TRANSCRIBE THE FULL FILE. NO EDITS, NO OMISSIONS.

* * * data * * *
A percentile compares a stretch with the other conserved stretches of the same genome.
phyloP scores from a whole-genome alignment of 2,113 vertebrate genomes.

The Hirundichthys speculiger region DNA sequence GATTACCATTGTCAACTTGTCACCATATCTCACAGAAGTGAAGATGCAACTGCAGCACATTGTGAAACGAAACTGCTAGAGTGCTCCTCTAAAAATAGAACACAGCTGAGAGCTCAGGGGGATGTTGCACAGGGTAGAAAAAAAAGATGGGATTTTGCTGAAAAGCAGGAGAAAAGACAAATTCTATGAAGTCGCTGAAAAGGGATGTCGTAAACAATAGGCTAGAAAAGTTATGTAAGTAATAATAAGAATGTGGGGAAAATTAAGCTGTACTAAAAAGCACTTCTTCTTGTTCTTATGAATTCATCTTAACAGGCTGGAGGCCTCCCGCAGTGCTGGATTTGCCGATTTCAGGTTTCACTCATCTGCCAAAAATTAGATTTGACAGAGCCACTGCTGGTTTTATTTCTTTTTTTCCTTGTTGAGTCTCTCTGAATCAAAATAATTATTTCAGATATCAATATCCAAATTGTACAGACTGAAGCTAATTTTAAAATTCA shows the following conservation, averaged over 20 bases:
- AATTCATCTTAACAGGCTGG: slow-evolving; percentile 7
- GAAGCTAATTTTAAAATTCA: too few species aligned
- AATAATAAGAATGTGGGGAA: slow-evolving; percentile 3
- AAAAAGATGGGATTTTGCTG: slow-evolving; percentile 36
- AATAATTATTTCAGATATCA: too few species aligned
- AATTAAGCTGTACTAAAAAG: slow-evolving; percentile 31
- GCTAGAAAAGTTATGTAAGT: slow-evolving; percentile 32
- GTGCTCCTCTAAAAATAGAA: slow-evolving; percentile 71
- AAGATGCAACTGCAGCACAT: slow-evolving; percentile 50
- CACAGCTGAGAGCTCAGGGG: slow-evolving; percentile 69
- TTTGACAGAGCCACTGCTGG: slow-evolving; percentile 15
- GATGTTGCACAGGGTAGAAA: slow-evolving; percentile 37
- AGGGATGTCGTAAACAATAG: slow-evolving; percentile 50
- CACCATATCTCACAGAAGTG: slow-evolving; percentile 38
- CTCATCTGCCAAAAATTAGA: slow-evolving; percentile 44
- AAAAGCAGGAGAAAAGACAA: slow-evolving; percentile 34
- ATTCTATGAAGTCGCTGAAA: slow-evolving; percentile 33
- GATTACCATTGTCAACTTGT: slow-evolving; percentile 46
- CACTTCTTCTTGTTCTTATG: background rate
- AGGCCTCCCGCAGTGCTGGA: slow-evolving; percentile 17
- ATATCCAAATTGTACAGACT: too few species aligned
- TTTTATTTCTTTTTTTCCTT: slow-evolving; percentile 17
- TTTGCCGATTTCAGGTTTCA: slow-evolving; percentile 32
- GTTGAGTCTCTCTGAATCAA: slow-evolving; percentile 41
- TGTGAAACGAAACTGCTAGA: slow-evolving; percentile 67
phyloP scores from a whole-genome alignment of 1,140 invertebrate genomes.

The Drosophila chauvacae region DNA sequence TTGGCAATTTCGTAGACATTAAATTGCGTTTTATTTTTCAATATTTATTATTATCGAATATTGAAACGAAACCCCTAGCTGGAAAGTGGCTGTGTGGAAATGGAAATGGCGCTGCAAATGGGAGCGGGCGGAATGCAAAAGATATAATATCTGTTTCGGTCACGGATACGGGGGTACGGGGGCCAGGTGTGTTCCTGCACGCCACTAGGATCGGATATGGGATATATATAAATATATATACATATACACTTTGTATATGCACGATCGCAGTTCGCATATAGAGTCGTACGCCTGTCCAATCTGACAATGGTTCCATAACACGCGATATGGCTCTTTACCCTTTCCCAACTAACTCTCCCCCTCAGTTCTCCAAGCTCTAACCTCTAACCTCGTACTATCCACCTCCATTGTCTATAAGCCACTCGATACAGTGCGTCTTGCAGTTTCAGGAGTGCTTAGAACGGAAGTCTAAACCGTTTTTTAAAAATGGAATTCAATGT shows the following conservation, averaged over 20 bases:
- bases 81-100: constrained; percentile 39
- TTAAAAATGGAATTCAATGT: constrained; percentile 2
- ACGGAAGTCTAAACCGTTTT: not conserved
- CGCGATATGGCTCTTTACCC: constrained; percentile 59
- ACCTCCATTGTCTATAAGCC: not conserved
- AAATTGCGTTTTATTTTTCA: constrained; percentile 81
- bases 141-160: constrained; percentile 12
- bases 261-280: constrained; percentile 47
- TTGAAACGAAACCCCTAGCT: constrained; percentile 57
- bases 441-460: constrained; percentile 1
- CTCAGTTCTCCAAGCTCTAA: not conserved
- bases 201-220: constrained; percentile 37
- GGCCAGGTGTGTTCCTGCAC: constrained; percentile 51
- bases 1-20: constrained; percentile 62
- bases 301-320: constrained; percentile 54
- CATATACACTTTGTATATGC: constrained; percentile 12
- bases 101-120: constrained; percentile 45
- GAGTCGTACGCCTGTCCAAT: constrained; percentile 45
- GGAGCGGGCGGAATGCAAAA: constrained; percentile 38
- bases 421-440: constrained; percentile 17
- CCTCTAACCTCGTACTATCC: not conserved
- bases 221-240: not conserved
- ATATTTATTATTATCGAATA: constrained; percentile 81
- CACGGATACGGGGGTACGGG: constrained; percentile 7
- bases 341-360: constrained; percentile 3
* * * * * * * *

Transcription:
A percentile compares a stretch with the other conserved stretches of the same genome.
phyloP scores from a whole-genome alignment of 2,113 vertebrate genomes.

The Hirundichthys speculiger region DNA sequence GATTACCATTGTCAACTTGTCACCATATCTCACAGAAGTGAAGATGCAACTGCAGCACATTGTGAAACGAAACTGCTAGAGTGCTCCTCTAAAAATAGAACACAGCTGAGAGCTCAGGGGGATGTTGCACAGGGTAGAAAAAAAAGATGGGATTTTGCTGAAAAGCAGGAGAAAAGACAAATTCTATGAAGTCGCTGAAAAGGGATGTCGTAAACAATAGGCTAGAAAAGTTATGTAAGTAATAATAAGAATGTGGGGAAAATTAAGCTGTACTAAAAAGCACTTCTTCTTGTTCTTATGAATTCATCTTAACAGGCTGGAGGCCTCCCGCAGTGCTGGATTTGCCGATTTCAGGTTTCACTCATCTGCCAAAAATTAGATTTGACAGAGCCACTGCTGGTTTTATTTCTTTTTTTCCTTGTTGAGTCTCTCTGAATCAAAATAATTATTTCAGATATCAATATCCAAATTGTACAGACTGAAGCTAATTTTAAAATTCA shows the following conservation, averaged over 20 bases:
- AATTCATCTTAACAGGCTGG: slow-evolving; percentile 7
- GAAGCTAATTTTAAAATTCA: too few species aligned
- AATAATAAGAATGTGGGGAA: slow-evolving; percentile 3
- AAAAAGATGGGATTTTGCTG: slow-evolving; percentile 36
- AATAATTATTTCAGATATCA: too few species aligned
- AATTAAGCTGTACTAAAAAG: slow-evolving; percentile 31
- GCTAGAAAAGTTATGTAAGT: slow-evolving; percentile 32
- GTGCTCCTCTAAAAATAGAA: slow-evolving; percentile 71
- AAGATGCAACTGCAGCACAT: slow-evolving; percentile 50
- CACAGCTGAGAGCTCAGGGG: slow-evolving; percentile 69
- TTTGACAGAGCCACTGCTGG: slow-evolving; percentile 15
- GATGTTGCACAGGGTAGAAA: slow-evolving; percentile 37
- AGGGATGTCGTAAACAATAG: slow-evolving; percentile 50
- CACCATATCTCACAGAAGTG: slow-evolving; percentile 38
- CTCATCTGCCAAAAATTAGA: slow-evolving; percentile 44
- AAAAGCAGGAGAAAAGACAA: slow-evolving; percentile 34
- ATTCTATGAAGTCGCTGAAA: slow-evolving; percentile 33
- GATTACCATTGTCAACTTGT: slow-evolving; percentile 46
- CACTTCTTCTTGTTCTTATG: background rate
- AGGCCTCCCGCAGTGCTGGA: slow-evolving; percentile 17
- ATATCCAAATTGTACAGACT: too few species aligned
- TTTTATTTCTTTTTTTCCTT: slow-evolving; percentile 17
- TTTGCCGATTTCAGGTTTCA: slow-evolving; percentile 32
- GTTGAGTCTCTCTGAATCAA: slow-evolving; percentile 41
- TGTGAAACGAAACTGCTAGA: slow-evolving; percentile 67
phyloP scores from a whole-genome alignment of 1,140 invertebrate genomes.

The Drosophila chauvacae region DNA sequence TTGGCAATTTCGTAGACATTAAATTGCGTTTTATTTTTCAATATTTATTATTATCGAATATTGAAACGAAACCCCTAGCTGGAAAGTGGCTGTGTGGAAATGGAAATGGCGCTGCAAATGGGAGCGGGCGGAATGCAAAAGATATAATATCTGTTTCGGTCACGGATACGGGGGTACGGGGGCCAGGTGTGTTCCTGCACGCCACTAGGATCGGATATGGGATATATATAAATATATATACATATACACTTTGTATATGCACGATCGCAGTTCGCATATAGAGTCGTACGCCTGTCCAATCTGACAATGGTTCCATAACACGCGATATGGCTCTTTACCCTTTCCCAACTAACTCTCCCCCTCAGTTCTCCAAGCTCTAACCTCTAACCTCGTACTATCCACCTCCATTGTCTATAAGCCACTCGATACAGTGCGTCTTGCAGTTTCAGGAGTGCTTAGAACGGAAGTCTAAACCGTTTTTTAAAAATGGAATTCAATGT shows the following conservation, averaged over 20 bases:
- bases 81-100: constrained; percentile 39
- TTAAAAATGGAATTCAATGT: constrained; percentile 2
- ACGGAAGTCTAAACCGTTTT: not conserved
- CGCGATATGGCTCTTTACCC: constrained; percentile 59
- ACCTCCATTGTCTATAAGCC: not conserved
- AAATTGCGTTTTATTTTTCA: constrained; percentile 81
- bases 141-160: constrained; percentile 12
- bases 261-280: constrained; percentile 47
- TTGAAACGAAACCCCTAGCT: constrained; percentile 57
- bases 441-460: constrained; percentile 1
- CTCAGTTCTCCAAGCTCTAA: not conserved
- bases 201-220: constrained; percentile 37
- GGCCAGGTGTGTTCCTGCAC: constrained; percentile 51
- bases 1-20: constrained; percentile 62
- bases 301-320: constrained; percentile 54
- CATATACACTTTGTATATGC: constrained; percentile 12
- bases 101-120: constrained; percentile 45
- GAGTCGTACGCCTGTCCAAT: constrained; percentile 45
- GGAGCGGGCGGAATGCAAAA: constrained; percentile 38
- bases 421-440: constrained; percentile 17
- CCTCTAACCTCGTACTATCC: not conserved
- bases 221-240: not conserved
- ATATTTATTATTATCGAATA: constrained; percentile 81
- CACGGATACGGGGGTACGGG: constrained; percentile 7
- bases 341-360: constrained; percentile 3